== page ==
5 Ways to Beat Work-from-Home Fatigue

Tips on how to get your work-from-home mojo back!

Man working on a laptop

In order to try to combat the of working from home fatigue, first and foremost you have to recognise that the issue is there in the first instance. Keeping an eye on your work output, propensity to make errors, and how you feel your attention to detail and general mood and outlook are can all help.

When you’ve identified a problem, the key is to breaking the routine and repetitiveness that causes fatigue in the first instance.

This might mean switching up how you’re working, the way you’re working, or even adding more structure by time blocking or scheduling out your day so that you don’t get caught up in the same task for so long it becomes soporific and your energy wanes.

We've rounded up 5 ways below to help you:

5 ways to beat work-from-home fatigue

1. Change your working space

Working from home can be a great perk, but it gets dull if you aren't vigilant. Find ways to change up your surroundings.

Kenzi Wood, a freelance writer who is used to working from home says: 

"For me, a change of scenery does the trick. I sometimes use a part-time coworking space or coffee shop to get out of the house. I'm so much more productive there without the distractions of home. 

When the weather is nice, I sit outside to work for a few hours a day. I even created a meditation corner in my office where I can sit on the floor and work."

2. Add variety to your routine

A common symptom of this fatigue is a feeling of lethargy from the lack of variety that comes with your current home environment. This can severely impact the rate at which you’re able to complete certain tasks, and how much work you can get done in however many hours you’re working per day.

Don’t do the exact same thing every single day at the same time. That is a recipe for monotony to set in and rapidly exasperate those feelings of fatigue.

If you go for a walk on your lunch break, then why not try and take one first thing when you wake up and spend your lunch break doing something different?

3. Prioritise leaving the house (if you can)


Daniel Caughill, Co-Founder at The Dog Tale says: "One of the key issues I face is forcing myself to leave my apartment. 

When I first started working from home, it was common for me to return home on Sunday night and not step foot outdoors until Friday evening. A clear sign of the toll this was taking was when I concentration started getting a little wiry. I couldn’t focus on one thing at a time, and I found it very difficult to be productive. That’s when I remembered hearing that some of the greatest thinkers did most of their work while taking walks.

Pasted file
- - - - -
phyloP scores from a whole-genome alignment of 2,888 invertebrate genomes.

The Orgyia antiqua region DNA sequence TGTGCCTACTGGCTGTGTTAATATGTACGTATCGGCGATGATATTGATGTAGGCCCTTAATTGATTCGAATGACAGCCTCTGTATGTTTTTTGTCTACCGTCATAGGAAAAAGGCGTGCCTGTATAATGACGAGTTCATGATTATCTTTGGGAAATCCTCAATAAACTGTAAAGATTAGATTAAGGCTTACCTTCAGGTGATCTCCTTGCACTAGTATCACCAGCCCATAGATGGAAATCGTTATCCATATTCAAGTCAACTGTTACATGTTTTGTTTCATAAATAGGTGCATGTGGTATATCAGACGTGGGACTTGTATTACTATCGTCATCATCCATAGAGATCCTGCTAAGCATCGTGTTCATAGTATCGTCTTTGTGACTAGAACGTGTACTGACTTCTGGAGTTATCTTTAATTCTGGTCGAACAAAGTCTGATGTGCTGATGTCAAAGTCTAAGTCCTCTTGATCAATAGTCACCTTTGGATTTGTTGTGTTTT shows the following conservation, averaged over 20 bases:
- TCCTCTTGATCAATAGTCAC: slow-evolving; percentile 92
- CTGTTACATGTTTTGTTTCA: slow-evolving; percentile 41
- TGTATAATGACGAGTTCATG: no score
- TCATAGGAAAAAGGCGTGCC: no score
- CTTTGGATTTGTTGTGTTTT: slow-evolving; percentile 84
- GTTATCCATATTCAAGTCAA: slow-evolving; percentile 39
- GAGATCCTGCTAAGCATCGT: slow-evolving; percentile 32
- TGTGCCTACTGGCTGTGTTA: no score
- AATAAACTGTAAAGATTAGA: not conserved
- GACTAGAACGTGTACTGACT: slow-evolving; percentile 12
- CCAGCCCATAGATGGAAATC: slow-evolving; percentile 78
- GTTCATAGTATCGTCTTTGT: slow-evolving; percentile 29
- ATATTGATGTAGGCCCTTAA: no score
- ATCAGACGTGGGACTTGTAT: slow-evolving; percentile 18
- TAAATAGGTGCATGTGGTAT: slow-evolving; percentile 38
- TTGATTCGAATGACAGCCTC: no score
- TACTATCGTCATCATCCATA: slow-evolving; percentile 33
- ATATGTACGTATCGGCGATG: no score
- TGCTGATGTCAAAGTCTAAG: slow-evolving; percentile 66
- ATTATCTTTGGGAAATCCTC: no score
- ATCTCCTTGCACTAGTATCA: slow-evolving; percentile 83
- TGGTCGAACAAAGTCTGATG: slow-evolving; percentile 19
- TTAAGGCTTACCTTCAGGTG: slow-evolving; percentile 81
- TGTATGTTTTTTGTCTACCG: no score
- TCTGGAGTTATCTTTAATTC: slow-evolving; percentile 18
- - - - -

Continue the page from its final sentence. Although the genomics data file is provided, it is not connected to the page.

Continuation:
Now I schedule walks every day, sometimes in the afternoon, and sometimes in the evenings. Aside from providing basic exercise, it does wonders for clearing my head and helping me focus on a task when I return to my desk."

Pro tip: If you have a work call that doesn’t need you to look at your screen / a computer, why not pop your headphones on and walk with it?

4. Take regular breaks to stretch your legs/back and relax your eyes

In the office, we naturally move around a bit more. We don't tend to have our desks in the kitchen, and meetings often take place in different rooms, sometimes in different buildings. At the time you don't think that this is helping, but once you've found yourself sitting in the same spot for 8 hours at a time you'll realise how helpful those little breaks really were.

Daniel Caughill says: "I’ve also been making a point of stepping away from my desk for short spurts throughout the day. In the office, I’d naturally move around more, going to the conference room for meetings, heading to a team member’s desk to check up on them, etc. but with all of that happening on my computer I wasn’t getting up and taking breaks from the screen.

When I start to feel my focus flagging I take a quick five minutes to head out to the porch for some fresh air, or go down to the kitchen and brew a fresh cup of coffee—just something to get the blood moving and keep me from hunching over my computer the entire day."

5. Keep your work time and your personal time seperate

Chris Myers, CEO at Professional Alternatives, says: 

Don't let personal time take precedence during work hours—being comfortable at home can lead to scrolling through social media, taking personal phone calls, or even watching TV in the background.

Try to create a better work-life balance by doing your best to separate the two."

Thank you to our contributors:

Chris Myers, CEO at Professional Alternatives

Daniel Caughill, Co-Founder at The Dog Tale

Kenzi Wood, Freelance Writer